Boris Johnson is self-isolating after meeting an MP who later tested positive for Covid-19.
The prime minister said he was contacted by NHS Test and Trace on Sunday but is not showing symptoms.
Mr Johnson on Thursday spent about 35 minutes with Ashfield MP Lee Anderson who has since tested positive.
The news came as No 10 said Mr Johnson would make “critical announcements” about coronavirus and “levelling up” the UK over the coming weeks.
In an announcement planned before Mr Johnson was told to self-isolate, Downing Street said there would be a “clear signal” of his “ongoing ambitions for the United Kingdom”.
It said Mr Johnson would chair “key Covid meetings” and work with Chancellor Rishi Sunak to devise the upcoming spending review with an aim to fulfil his promise to “build back better”.
But No 10’s effort to start the week afresh following the departure of two of Mr Johnson’s top aides amid an internal power struggle was overshadowed by news the prime minister was self-isolating.
Mr Johnson wrote on Twitter on Sunday night: “Today I was notified by NHS Test and Trace that I must self-isolate as I have been in contact with someone who tested positive for COVID-19.
“I have no symptoms, but am following the rules and will be working from No 10 as I continue to lead the government’s pandemic response.”
A No 10 spokesman added: “The PM is well and does not have any symptoms of Covid-19.”
‘I’ve been pinged!’
In a WhatsApp message to Tory MPs seen by the BBC the PM added: “The good news is that NHS Test and Trace continues to improve. The bad news is that I have been pinged!”
He said that he would observe self-isolation rules despite “following the guidance and socially distancing” during his meeting with Mr Anderson.
“It doesn’t matter that I feel fine – better than ever – or that my body is bursting with antibodies because I have already had the damn thing,” he added.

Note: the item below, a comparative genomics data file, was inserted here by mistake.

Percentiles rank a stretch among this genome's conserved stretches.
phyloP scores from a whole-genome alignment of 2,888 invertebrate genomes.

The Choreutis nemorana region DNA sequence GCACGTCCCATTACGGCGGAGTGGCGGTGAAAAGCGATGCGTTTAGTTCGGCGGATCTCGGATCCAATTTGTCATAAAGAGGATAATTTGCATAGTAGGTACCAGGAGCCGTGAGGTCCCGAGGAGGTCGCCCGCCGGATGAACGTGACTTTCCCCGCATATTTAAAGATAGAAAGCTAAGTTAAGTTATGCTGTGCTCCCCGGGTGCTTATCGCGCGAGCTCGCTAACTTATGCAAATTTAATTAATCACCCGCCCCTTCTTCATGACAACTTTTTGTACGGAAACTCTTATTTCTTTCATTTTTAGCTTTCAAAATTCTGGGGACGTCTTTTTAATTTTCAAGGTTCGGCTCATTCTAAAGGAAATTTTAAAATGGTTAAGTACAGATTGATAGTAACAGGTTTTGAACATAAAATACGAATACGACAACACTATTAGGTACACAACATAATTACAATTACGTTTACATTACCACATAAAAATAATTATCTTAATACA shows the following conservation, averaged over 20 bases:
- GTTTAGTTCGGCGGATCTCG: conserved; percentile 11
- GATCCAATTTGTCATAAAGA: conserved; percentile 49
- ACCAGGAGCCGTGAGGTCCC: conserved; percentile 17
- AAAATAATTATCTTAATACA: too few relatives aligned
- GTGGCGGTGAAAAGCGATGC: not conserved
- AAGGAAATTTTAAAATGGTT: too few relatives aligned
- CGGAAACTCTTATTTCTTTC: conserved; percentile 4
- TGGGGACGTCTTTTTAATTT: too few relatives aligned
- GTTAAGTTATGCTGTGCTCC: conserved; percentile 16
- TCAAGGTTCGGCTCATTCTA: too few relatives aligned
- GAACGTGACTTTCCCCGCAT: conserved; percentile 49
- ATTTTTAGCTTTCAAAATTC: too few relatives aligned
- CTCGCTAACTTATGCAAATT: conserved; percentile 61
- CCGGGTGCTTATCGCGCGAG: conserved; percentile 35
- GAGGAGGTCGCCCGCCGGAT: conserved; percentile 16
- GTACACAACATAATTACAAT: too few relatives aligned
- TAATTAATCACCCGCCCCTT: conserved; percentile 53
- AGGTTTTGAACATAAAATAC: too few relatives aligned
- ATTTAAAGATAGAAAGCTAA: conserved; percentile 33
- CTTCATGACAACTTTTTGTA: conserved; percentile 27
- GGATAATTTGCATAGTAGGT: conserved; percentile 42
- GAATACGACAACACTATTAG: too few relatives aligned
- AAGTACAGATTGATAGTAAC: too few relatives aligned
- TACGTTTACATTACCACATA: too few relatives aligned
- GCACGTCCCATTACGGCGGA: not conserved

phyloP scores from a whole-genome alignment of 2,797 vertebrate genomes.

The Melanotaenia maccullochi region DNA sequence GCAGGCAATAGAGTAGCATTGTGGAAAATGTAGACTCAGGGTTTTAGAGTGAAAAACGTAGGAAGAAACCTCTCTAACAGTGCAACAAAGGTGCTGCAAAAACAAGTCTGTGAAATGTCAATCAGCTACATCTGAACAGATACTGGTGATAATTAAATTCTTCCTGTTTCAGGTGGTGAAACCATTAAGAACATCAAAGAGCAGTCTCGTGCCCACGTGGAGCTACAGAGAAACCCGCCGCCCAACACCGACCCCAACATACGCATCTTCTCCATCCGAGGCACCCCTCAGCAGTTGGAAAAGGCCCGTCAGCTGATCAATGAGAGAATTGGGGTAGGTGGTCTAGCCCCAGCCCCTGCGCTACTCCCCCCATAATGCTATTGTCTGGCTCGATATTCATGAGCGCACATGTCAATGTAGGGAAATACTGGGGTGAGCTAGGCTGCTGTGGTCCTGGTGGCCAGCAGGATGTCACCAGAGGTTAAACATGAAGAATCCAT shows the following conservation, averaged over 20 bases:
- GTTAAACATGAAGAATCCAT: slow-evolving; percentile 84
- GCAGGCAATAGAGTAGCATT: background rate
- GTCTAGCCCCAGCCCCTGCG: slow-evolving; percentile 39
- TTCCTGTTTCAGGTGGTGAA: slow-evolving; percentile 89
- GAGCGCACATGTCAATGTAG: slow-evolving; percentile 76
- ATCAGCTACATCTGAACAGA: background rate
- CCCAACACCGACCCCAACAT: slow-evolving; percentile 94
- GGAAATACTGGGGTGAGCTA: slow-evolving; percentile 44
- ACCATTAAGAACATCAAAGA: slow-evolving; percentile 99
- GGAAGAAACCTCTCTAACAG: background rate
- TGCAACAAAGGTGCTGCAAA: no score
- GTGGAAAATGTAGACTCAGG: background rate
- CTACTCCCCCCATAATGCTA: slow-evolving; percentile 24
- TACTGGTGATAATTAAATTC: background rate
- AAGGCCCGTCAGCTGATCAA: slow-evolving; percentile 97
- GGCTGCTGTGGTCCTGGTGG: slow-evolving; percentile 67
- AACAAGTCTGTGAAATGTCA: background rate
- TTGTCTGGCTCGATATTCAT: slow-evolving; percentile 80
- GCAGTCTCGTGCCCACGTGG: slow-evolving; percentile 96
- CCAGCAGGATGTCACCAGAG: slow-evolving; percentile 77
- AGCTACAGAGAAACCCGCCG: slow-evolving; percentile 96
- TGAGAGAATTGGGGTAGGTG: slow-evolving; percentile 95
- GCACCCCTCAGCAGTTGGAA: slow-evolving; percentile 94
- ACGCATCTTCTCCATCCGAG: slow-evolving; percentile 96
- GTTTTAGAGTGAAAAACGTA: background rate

“The rules are the rules and they are there to stop the spread of the disease.”
In April, Mr Johnson spent three nights in intensive care after falling ill with the virus.
He later said it “could have gone either way” and thanked healthcare workers for saving his life.
Boris Johnson will now have to stay at home in No 10.
It means he will not be able to be in Parliament, though I’m told he will be working from Downing Street.
He does still intend to keep communicating with the country.
It was supposed to be a pretty big week for Boris Johnson – he is trying to reset his government after some factional fighting in his office over the last few days.
There are conversations taking place with the parliamentary authorities to see whether he can still contribute to the Commons.
I think it is fair to say this has not come at the best time for Mr Johnson: he has big decisions to make on Brexit and what happens when England’s lockdown ends on 2 December.
And it is also worth bearing in mind he was extremely ill with coronavirus earlier in the year and we do not know what getting the virus does for a person’s immunity.
Leader of the House of Commons Jacob Rees-Mogg said on Sunday evening he was urgently exploring how to “support additional virtual participation” in the chamber following a campaign by vulnerable MPs.
Such a move could allow more MPs, including Mr Johnson, to attend Commons’ debates virtually and possibly even Prime Minister’s Questions as he self-isolates.
On Thursday, Conservative MP Mr Anderson posted a photo of himself with Mr Johnson at No 10 alongside the words: “Breakfast with the PM.”
Mr Anderson posted on his Facebook page to say he was self-isolating with his wife, who is clinically vulnerable.
“On Friday I lost my sense of taste at the same time my wife had a bad headache,” he said. “I had no cough, no fever and felt well. We both had a test on Saturday and the result came in Sunday morning.
“My wife and I both tested positive. I feel absolutely fine and my biggest concern is my wife who is in the shielded group.
“But we are both feeling good.”
BBC political editor Laura Kuenssberg tweeted the news had come the night before what was meant to be a “big relaunch week”, following the row last week involving the PM’s chief adviser Dominic Cummings.
Mr Cummings left Downing Street for the last time on Friday following internal battles about his role.
Earlier this weekend, senior Tory MP David Davis said Mr Cummings’ departure was a chance to “reset government”.
Another Conservative MP, Sir Charles Walker, said the changes were a sign of Mr Johnson’s “determination to rebuild relationships”.
A meeting between the PM and the Northern Research Group of backbench Tory MPs had been scheduled for Monday.